Taking a cruise has become a must-do activity for retirees and demand has been rocketing as the numbers of wealthy elderly increase. Now that the baby boom generation is starting to retire, cruise ship activity is set to explode.
According to cruise ship industry site cruisemarketwatch.com, the cruise industry worldwide has seen an annual passenger compound growth rate of 7% from 1990 and growth potential remains significant. This graph shows the remarkable growth in passenger numbers.
Only 24% of the US population has ever taken an ocean cruise and the passenger capacity of all the cruise ships in the world amounts to less than half the number of visitors to Las Vegas.
To invest in this long-term trend that is being driven by the baby boomers, it is hard to ignore Carnival Corporation (NYSE:CCL), the world's largest cruise ship operator, especially since its stock price has been driven down by a series of one-off or short-term factors.
Its huge scale and market dominance help it to stave off competitors like market number two Royal Caribbean Cruises (NYSE:RCL), whose revenue is only a little over half that of CCL.
Carnival provides cruises to various vacation destinations with a fleet of 100 cruise ships under the brand names of Carnival Cruise Lines, Holland America Line, Princess Cruises, and Seabourn in North America; and AIDA Cruises, Costa, Cunard, Ibero Cruises, and P&O Cruises in Europe, Australia, and Asia. It also operates 12 hotels or lodges, 300 motor coaches, and 20 domed rail cars.
Parts of the group can trace its origin back to the Peninsular and Oriental Steam Navigation Company, which introduced the world's first passenger ships in 1844.
Carnival Corporation was initially formed in 1972 under the name Carnival Cruise Lines by the late cruise industry pioneer Ted Arison. It made an initial public offering of 20% of its common stock in 1987. This provided capital that allowed the company to begin its expansion through acquisition. The first acquisition was operator Holland America Line (this included Windstar Cruises and Holland America Tours) in 1989, followed by Seabourn Cruise Line in 1992. In 1993, the company changed its name to Carnival Corporation, and continued to expand further into the cruise industry with the acquisitions of Cunard Line in 1998 and Costa Cruises in 2000.
Micky Arison, chairman and until June the company's chief executive, is son of the company's founder. His family own 47% of the company. As the company has a market capitalization of $25bn, that is a lot of skin in the game and should ensure a lot of motivation to resurrect the business.
Carnival UK was formed as a result of the merger in 2002 between Carnival Corporation and P&O Princess Cruises. At the time P&O Princess was the largest cruise ship operator in the UK, owning the P&O Cruises, P&O Cruises Australia, Princess Cruises, Ocean Village and AIDA Cruises brands.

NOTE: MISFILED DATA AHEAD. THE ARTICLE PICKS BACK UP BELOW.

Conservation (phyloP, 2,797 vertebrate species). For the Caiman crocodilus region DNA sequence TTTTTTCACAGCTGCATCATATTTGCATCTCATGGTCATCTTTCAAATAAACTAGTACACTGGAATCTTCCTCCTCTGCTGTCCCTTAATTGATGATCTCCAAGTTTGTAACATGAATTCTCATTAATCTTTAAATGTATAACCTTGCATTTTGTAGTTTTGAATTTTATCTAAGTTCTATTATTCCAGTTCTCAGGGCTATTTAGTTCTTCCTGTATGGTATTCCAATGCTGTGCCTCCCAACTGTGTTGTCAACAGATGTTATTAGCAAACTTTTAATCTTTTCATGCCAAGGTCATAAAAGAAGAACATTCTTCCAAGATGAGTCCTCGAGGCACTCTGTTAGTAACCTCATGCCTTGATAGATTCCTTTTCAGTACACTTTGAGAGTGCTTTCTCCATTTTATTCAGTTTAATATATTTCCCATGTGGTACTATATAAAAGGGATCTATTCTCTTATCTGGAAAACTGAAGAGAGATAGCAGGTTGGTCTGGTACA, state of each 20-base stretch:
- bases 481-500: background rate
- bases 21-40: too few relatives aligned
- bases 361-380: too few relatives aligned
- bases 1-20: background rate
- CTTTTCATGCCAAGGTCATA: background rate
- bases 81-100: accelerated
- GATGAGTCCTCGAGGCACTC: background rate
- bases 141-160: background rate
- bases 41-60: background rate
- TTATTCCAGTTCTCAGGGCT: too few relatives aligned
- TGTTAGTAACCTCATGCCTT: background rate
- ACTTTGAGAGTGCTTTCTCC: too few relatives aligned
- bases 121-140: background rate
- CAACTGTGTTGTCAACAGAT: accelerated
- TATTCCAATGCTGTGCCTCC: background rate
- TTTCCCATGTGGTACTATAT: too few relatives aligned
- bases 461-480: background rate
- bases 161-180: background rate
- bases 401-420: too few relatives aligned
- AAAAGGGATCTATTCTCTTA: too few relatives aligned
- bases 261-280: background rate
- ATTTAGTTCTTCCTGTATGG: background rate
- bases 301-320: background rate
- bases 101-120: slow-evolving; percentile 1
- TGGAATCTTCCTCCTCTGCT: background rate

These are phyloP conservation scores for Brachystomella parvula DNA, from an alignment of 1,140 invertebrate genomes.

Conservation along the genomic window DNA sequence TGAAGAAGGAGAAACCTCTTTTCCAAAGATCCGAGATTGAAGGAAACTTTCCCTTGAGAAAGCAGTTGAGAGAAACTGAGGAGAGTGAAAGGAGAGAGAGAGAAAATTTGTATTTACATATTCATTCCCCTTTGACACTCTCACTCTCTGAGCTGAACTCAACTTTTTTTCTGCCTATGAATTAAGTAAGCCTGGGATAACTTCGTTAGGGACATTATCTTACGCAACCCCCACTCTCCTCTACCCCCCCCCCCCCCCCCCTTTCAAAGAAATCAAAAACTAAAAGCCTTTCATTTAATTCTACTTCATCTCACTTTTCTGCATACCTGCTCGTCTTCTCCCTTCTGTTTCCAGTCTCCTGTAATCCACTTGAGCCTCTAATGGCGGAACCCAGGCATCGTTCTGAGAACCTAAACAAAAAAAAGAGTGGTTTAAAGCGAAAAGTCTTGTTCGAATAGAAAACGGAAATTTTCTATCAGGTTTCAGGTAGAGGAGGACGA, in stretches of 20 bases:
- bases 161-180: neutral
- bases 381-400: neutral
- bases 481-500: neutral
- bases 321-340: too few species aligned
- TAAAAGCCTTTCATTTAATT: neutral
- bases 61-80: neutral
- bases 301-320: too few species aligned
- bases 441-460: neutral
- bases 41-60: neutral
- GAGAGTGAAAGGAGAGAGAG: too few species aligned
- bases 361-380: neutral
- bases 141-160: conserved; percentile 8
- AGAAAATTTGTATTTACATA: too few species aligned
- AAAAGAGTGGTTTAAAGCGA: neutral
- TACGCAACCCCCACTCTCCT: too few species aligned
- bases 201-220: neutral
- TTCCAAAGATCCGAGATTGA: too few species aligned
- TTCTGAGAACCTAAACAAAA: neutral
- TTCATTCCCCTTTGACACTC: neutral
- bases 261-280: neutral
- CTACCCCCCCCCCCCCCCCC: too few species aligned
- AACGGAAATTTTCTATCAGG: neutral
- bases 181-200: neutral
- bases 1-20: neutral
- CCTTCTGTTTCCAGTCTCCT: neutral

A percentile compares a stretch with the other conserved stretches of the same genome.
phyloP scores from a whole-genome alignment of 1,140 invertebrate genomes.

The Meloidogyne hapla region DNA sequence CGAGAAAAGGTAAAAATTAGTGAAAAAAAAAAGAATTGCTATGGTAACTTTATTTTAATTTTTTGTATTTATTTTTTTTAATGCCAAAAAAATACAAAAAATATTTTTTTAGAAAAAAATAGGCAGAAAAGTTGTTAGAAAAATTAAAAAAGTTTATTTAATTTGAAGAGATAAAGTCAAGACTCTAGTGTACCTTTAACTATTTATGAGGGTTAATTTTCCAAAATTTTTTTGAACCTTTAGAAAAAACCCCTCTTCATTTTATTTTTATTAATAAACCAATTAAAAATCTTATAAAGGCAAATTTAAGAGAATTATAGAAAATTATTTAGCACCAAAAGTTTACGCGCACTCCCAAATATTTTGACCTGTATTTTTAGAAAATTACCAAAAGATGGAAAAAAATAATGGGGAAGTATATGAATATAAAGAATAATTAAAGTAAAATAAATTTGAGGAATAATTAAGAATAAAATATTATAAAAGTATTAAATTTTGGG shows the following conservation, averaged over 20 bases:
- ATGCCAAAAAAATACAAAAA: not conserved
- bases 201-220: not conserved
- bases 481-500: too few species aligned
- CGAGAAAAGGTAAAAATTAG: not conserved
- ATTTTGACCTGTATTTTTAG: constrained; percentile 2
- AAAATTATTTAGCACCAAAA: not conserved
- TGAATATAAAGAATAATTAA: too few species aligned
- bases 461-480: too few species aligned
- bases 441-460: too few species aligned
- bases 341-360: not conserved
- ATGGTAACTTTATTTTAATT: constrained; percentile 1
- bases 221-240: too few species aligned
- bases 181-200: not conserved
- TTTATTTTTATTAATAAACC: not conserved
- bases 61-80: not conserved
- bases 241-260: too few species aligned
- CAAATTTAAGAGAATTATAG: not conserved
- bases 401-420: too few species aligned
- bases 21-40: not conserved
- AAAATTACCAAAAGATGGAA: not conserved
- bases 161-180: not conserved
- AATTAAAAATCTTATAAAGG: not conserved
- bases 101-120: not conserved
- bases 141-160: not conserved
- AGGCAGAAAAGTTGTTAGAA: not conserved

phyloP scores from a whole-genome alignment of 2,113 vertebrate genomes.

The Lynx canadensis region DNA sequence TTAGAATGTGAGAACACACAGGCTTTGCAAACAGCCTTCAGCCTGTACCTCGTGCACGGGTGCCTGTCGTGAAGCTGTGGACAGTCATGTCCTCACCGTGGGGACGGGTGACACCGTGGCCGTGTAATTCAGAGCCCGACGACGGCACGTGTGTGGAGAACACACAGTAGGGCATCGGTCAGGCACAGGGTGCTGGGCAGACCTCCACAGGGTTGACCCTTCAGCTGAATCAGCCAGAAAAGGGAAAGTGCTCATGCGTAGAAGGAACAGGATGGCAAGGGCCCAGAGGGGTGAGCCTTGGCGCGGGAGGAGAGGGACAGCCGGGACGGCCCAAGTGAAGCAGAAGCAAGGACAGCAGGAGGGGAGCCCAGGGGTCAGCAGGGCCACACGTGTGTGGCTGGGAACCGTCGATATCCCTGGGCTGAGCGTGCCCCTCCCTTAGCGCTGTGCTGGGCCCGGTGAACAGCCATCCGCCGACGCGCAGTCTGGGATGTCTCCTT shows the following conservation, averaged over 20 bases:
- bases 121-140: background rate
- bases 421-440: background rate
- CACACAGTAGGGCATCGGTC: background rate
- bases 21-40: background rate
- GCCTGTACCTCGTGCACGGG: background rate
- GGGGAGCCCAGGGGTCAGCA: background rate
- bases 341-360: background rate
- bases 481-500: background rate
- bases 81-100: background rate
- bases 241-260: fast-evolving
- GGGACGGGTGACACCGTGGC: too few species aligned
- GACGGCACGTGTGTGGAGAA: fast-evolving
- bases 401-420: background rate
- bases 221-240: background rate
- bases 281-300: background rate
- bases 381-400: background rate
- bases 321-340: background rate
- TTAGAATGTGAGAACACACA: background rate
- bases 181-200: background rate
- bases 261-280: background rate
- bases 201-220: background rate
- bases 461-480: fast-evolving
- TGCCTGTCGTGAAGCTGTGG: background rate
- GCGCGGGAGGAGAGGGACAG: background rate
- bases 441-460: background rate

P&O continued to expand throughout the latter half of the twentieth century, expanding its passenger and cruise operations with the acquisitions of Princess Cruises and Sitmar Cruises in the 1970s and 1980s. In 1999, the company entered the German cruise market with the acquisition of a majority stake in AIDA Cruises, completing a buy-out of the company in 2000.
Why the stock price is down
CCL's stock price is trading close to an 18-month low, mainly because of a number of one-off events on its ships that have led to weak quarterly results.
Engine breakdown, steering issues, power blackouts have all upset customers, deterred new bookings and lost revenue for the group in recent times.
Its latest financial result, for the third-quarter to August, was a profit of $934m, or $1.20 per share, down 30% from $1.3bn, or $1.71, from the same period last year. Revenue rose marginally to $4.72bn.
Its operating margin fell to 20.2% from 27.2% last year, indicating the company is discounting to keep passenger volumes up (an important business practice as onboard purchases make up a significant part of total revenues).
The company expects fourth quarter earnings to range from a loss of 3c a share to a profit of 3c. This compares woefully against last year's 14c. This is expected to drag down its full year result to $1.55 a share against last year's $1.88, according to consensus estimates.
Softness in its business is also likely to spill into the first quarter of its next financial year and analysts have lowered full year earnings expectations from $2.22 a share to $1.59.
This seems like an overreaction and therefore investors have an opportunity to benefit from any outperformance by the company.
The series of mishaps that Carnival ships suffered were random and are unlikely to be repeated given the company's massive upgrade of power, fire and safety systems. Holidaymakers' memories should soon dim and appealing packages will lure them back on board. CCL is investing heavily on marketing in the US and offering a lowest price plus a 110% satisfaction guarantee, which should overcome any lingering concerns.
The current stock price reflects a lot of bad news and therefore the shares should react strongly to any positive developments.
As this graph shows, CCL's stock price was savaged after its third quarter result but has lifted sharply from a low point and it appears to have bottomed. I believe now is a good time to buy. Investors have been reacting to temporary bad news and ignoring the bigger trend that strongly suggests that cruise ship demand - and CCL's profits - will rise for many years to come.
Disclosure: I have no positions in any stocks mentioned, and no plans to initiate any positions within the next 72 hours. I wrote this article myself, and it expresses my own opinions. I am not receiving compensation for it (other than from Seeking Alpha). I have no business relationship with any company whose stock is mentioned in this article.